BM study finds ransomware persisted in 2022 despite improved detection

A new report on IBM Security’s annual X-Force Threat Intelligence Index finding shows that although ransomware’s share of incidents declined only slightly (4 percent) from 2021 to 2022, defenders were more successful in detecting and preventing ransomware.

Despite this, attackers continued to innovate with the report showing that the average time to complete a ransomware attack dropped from two months to less than four days.

The IBM Security X-Force Threat Intelligence Index tracks new and existing trends and attack patterns – pulling from billions of data points from network and endpoint devices, incident response engagements, and other sources.

According to the 2023 report, the deployment of backdoors, which allow remote access to systems, emerged as the top action by attackers last year. About 67 percent of those backdoor cases were related to ransomware attempts, where defenders were able to detect the backdoor before the ransomware was deployed.

“The uptick in backdoor deployments can be partially attributed to their high market value. X-Force observed threat actors selling existing backdoor access for as much as $10,000, compared to stolen credit card data, which can sell for less than $10 today,” it reports.

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Thread hijacking saw a significant rise in 2022, with attackers using compromised email accounts to reply to ongoing conversations posing as the original participant. X-Force observed the rate of monthly attempts increases by 100 percent compared to 2021 data. Over the years, it found that attackers used this tactic to deliver Emotet, Qakbot, and IcedID, malicious software that often results in ransomware infections.

The IBM reports that “With phishing being the leading cause of cyberattacks last year, and thread hijacking’s sharp rise, it’s clear that attackers are exploiting the trust placed in the email. Businesses should make employees aware of thread hijacking to help reduce the risk of them falling victim.”

The number of cybercriminals targeting credit card information in phishing kits, however, dropped 52 percent, indicating that attackers are prioritising personally identifiable information such as names, emails, and home addresses, which can be sold for a higher price on the dark web or used to conduct further operations.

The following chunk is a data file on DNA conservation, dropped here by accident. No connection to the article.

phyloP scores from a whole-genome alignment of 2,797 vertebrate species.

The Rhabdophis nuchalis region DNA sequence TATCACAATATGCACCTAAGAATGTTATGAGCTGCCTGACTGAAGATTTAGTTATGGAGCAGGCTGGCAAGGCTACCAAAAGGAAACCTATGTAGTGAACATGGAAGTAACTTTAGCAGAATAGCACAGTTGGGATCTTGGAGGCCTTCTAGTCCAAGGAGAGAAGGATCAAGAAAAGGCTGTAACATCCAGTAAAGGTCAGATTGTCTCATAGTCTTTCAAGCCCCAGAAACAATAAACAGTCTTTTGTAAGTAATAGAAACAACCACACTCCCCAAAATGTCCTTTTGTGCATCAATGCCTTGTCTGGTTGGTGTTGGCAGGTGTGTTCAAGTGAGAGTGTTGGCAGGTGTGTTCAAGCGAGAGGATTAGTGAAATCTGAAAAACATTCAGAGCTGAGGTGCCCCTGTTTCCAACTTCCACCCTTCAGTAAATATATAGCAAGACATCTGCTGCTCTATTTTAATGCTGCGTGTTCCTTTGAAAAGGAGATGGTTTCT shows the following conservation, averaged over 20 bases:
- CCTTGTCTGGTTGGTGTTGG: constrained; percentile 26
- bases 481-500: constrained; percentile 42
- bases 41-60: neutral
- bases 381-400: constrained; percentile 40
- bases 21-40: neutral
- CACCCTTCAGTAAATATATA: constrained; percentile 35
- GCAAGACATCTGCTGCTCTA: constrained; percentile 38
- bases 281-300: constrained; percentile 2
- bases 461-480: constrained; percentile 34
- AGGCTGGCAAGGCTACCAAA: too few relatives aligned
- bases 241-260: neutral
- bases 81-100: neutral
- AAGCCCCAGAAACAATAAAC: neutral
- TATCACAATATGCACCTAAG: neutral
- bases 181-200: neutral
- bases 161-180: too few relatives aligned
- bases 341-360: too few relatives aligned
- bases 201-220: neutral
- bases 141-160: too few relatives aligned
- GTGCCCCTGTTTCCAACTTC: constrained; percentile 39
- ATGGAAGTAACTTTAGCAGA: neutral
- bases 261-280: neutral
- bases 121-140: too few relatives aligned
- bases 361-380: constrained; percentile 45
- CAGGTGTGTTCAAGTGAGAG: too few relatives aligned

It also found that the common impact of cyberattacks in 2022 was extortion, which was primarily achieved through ransomware or business email compromise attacks. Europe was the most targeted region for this method, representing 44 percent of extortion cases observed, as threat actors sought to exploit geopolitical tensions.

Meanwhile, the proportion of known exploits relative to vulnerabilities fell by 10 percent from 2018 to 2022, due to the fact that the number of vulnerabilities hit another record high in 2022. The findings indicate that legacy exploits enabled older malware infections such as WannaCry and Conficker to continue to exist and spread.

Cybercriminals often target the most vulnerable industries, businesses, and regions with extortion schemes, applying high psychological pressure to force victims to pay. Manufacturing was the most extorted industry in 2022, and it was the most attacked industry for the second consecutive year. Manufacturing organisations are an attractive target for extortion, given their extremely low tolerance for downtime.

Ransomware is a well-known method of extortion, but threat actors are always exploring new ways to extort victims. One of the latest tactics involves making stolen data more accessible to downstream victims. By bringing customers and business partners into the mix, operators increase pressure on the breached organisation.

In addition, threat actors will continue experimenting with downstream victim notifications to increase the potential costs and psychological impact of an intrusion – making it critical that businesses have a customised incident response plan that also considers the impact of an attack on downstream victims.